ALS is a devastating disorder that lacks effective treatments. Although animal models of the disease have provided some insight into disease mechanism, therapeutic agents identified in animal studies have failed to be useful in ALS patients. Therefore, new human disease models are necessary that take advantage of recently developed high-throughout research methods to advance basic research and the discovery of new therapies for ALS.
This proposal aims to develop and investigate a new and unique model of ALS. Human embryonic stem cell (hESC) lines expressing sod-1 mutants linked to familial ALS will be generated for the first time.
The following specific aims will be accomplished:
1. A viral vector, will be used to express human wild type or mutated G93A, A4V or I113T sod-1 DNA and a fluorescent protein as a reporter for sod1 expression. An expression enhancer will ensure that SOD-1 and the fluorescent protein are only expressed in cells differentiating to neurons, thereby allowing an easy identification of SOD-1 expressing nerve cells and motor neurons. Cells are differentiated to motor neuron lineage using established protocols.
2. An initial characterization of the new sod-1 transgenic cell lines will include studies of SOD-1 expression, cell death and cell structure to analyze the effect of the mutants on the differentiating and mature motor neurons.
3. A comprehensive high-throughput screen of thousands of small pharmacological compounds will be performed with the goal to identify new therapies for ALS.
This hESC model is extremely versatile because it allows the generation and maturation/aging and subsequent examination of cell types, such as motor neurons and the cells surrounding motor neurons (glia) that are affected by ALS. This proposal addresses the major cell type involved in ALS pathology, motor neurons, and outlines a pharmacological screen. Beyond the scope of this proposal, this hESC model holds the promise of learning much more about cellular pathways involved in ALS. The cell lines can be studied at any stage during cell differentiation. The proposed hESC lines will provide an unprecedented tool not only for examining early cellular changes leading to ALS-related cell loss. They will also present a new tool of studying crucial interactions of motor neuron with the cells surrounding them, which are a key to understanding the complex disease mechanisms of ALS.
The overall long-term goal of this project is to provide these cell lines to the ALS research community to advance basic and therapy-oriented research for the benefit of ALS patients. The PI has experience with ALS and frontotemporal dementia research, but is new to hESC research. Two collaborators have joined the team, Dr. Harley Kornblum and Dr. Steven Goldman, to provide expert advise and support the successful completion of the project. A postdoctoral fellow, who has proven his skills in the required cell culture techniques, completes the capable team.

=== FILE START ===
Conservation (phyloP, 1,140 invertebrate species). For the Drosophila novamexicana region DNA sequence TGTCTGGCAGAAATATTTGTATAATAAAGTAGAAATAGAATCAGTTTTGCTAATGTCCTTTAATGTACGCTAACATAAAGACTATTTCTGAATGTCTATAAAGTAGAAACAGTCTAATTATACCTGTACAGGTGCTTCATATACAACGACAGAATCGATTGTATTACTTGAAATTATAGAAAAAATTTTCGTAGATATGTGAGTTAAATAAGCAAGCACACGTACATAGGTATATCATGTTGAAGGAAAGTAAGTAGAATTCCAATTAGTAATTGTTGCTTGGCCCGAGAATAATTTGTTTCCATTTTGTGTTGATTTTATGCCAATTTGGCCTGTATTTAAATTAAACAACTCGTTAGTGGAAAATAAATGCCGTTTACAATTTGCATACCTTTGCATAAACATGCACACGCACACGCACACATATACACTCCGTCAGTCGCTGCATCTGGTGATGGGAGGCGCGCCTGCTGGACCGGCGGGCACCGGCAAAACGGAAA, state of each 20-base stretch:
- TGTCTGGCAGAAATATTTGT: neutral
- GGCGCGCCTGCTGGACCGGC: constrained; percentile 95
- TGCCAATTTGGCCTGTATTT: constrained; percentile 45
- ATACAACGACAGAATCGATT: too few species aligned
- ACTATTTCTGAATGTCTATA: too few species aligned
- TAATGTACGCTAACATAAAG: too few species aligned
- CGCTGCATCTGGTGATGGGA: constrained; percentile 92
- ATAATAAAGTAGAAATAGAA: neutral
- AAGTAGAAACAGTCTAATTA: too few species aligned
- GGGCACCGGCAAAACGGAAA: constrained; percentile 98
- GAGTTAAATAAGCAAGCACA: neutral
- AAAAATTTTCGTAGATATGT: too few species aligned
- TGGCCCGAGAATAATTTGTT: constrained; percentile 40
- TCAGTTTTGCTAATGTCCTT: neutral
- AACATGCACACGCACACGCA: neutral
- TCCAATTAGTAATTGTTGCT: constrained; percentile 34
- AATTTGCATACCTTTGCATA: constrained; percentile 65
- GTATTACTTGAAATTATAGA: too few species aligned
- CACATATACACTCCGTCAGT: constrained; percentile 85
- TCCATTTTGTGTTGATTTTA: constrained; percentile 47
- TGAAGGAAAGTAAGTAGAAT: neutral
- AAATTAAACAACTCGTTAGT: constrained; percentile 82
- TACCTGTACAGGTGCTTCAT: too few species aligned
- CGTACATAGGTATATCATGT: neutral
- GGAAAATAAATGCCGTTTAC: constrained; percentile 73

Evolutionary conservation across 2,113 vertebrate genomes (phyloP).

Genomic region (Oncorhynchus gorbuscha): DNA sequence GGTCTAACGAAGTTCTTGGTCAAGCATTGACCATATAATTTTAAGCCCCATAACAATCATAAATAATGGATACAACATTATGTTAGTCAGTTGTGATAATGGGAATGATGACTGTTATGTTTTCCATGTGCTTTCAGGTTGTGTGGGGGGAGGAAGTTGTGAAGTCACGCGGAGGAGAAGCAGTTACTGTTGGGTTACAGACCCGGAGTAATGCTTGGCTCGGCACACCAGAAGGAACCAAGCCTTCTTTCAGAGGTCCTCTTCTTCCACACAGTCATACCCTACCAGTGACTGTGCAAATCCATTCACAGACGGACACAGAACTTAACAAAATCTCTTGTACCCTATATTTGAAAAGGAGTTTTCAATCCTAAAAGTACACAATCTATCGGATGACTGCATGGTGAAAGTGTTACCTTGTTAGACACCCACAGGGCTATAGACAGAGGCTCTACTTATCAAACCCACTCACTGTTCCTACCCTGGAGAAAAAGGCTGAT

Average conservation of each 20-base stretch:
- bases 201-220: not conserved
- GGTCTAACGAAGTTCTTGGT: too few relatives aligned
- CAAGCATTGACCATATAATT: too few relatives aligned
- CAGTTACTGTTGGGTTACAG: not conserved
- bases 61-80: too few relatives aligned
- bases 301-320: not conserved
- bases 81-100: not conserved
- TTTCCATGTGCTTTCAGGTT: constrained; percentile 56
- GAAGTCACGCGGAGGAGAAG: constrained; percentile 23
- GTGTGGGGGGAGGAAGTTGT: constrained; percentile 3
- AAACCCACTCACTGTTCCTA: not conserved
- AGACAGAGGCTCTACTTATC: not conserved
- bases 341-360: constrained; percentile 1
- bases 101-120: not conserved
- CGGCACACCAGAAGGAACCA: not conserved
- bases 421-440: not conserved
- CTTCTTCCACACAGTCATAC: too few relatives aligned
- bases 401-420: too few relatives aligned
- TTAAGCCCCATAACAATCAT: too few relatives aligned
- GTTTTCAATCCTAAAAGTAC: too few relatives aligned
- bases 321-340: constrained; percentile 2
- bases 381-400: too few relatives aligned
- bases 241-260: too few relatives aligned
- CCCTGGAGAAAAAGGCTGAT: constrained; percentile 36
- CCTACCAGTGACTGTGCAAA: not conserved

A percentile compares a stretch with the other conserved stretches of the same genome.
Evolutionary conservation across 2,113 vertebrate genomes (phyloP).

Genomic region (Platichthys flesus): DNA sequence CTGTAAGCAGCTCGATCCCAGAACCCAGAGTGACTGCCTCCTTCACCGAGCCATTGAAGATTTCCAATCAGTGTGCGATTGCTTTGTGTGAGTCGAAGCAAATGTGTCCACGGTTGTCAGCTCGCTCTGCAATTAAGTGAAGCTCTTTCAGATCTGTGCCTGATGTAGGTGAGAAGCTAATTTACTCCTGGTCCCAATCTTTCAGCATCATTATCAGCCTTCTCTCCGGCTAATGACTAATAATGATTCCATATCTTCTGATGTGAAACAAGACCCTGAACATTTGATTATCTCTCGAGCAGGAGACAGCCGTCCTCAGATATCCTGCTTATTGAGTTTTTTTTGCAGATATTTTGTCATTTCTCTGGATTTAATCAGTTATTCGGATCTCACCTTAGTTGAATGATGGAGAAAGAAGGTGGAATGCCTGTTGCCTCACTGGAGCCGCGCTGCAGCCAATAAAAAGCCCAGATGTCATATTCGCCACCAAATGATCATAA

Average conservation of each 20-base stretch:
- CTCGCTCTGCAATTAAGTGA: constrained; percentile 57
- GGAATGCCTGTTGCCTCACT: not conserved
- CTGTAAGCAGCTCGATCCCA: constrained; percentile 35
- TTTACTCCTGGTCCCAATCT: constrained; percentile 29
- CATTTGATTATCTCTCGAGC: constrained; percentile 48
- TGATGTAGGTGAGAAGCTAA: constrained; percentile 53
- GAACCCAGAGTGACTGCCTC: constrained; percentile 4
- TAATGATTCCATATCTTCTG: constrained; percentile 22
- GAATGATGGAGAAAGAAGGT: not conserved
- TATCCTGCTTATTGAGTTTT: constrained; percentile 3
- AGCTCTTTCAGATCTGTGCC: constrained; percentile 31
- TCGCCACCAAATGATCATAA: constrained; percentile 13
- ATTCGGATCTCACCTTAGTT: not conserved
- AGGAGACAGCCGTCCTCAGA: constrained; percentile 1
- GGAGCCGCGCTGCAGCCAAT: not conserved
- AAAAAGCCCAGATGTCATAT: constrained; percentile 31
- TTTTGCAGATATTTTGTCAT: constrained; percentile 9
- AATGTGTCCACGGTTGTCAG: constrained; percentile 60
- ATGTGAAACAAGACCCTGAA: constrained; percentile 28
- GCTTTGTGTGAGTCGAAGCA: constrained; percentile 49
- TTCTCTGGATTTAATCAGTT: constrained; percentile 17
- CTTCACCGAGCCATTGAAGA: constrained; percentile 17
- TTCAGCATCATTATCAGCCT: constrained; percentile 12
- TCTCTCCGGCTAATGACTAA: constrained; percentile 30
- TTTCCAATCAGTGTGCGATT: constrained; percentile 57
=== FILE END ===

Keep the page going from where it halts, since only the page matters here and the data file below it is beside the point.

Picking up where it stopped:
This proposal aims to advance ALS research and help to bring about desperately needed new therapies for ALS patients in California. To accomplish this goal, a new human embryonic stem cell (hESC) based cell line will be generated and investigated. This first hESC model of ALS will be useful for innumerous studies that explore the mechanisms underlying ALS and search for new therapies. This work will originate in the state of California, thus strongly supporting the notion that the state of California is a driving force in hESC research in the United States. The derived hESC lines will be shared and used by other laboratories in the country, their California origin will always place a spotlight on the research support that the state of California gives to this cutting-edge technology and on the research accomplishments that can be achieved in this state.
As the proposed ALS cell lines will be a versatile and useful tool in ALS research, it is expected that subsequently funding mechanisms from federal and private sources will be obtained for future projects involving the lines. In that case, the state of California would have jump-started an innovative and groundbreaking use of human stem cell technology modeling ALS. In addition, the advancement of biotechnology through future expansion of the proposed project will likely lead to increased hiring of laboratory personnel and the potential of developing therapeutic products with subsequent tax revenues.
This specific project will significantly enhance basic ALS research in California by supporting cutting-edge stem cell technology in an institution with a dedicated ALS clinic. California has only very few ALS basic research groups, and no group that combines basic research with clinical ALS work. The combination of ALS basic research and clinical work would be unique and have the potential to give California a leading edge in combining basic and clinical ALS research that is currently held by a few East Coast institutions.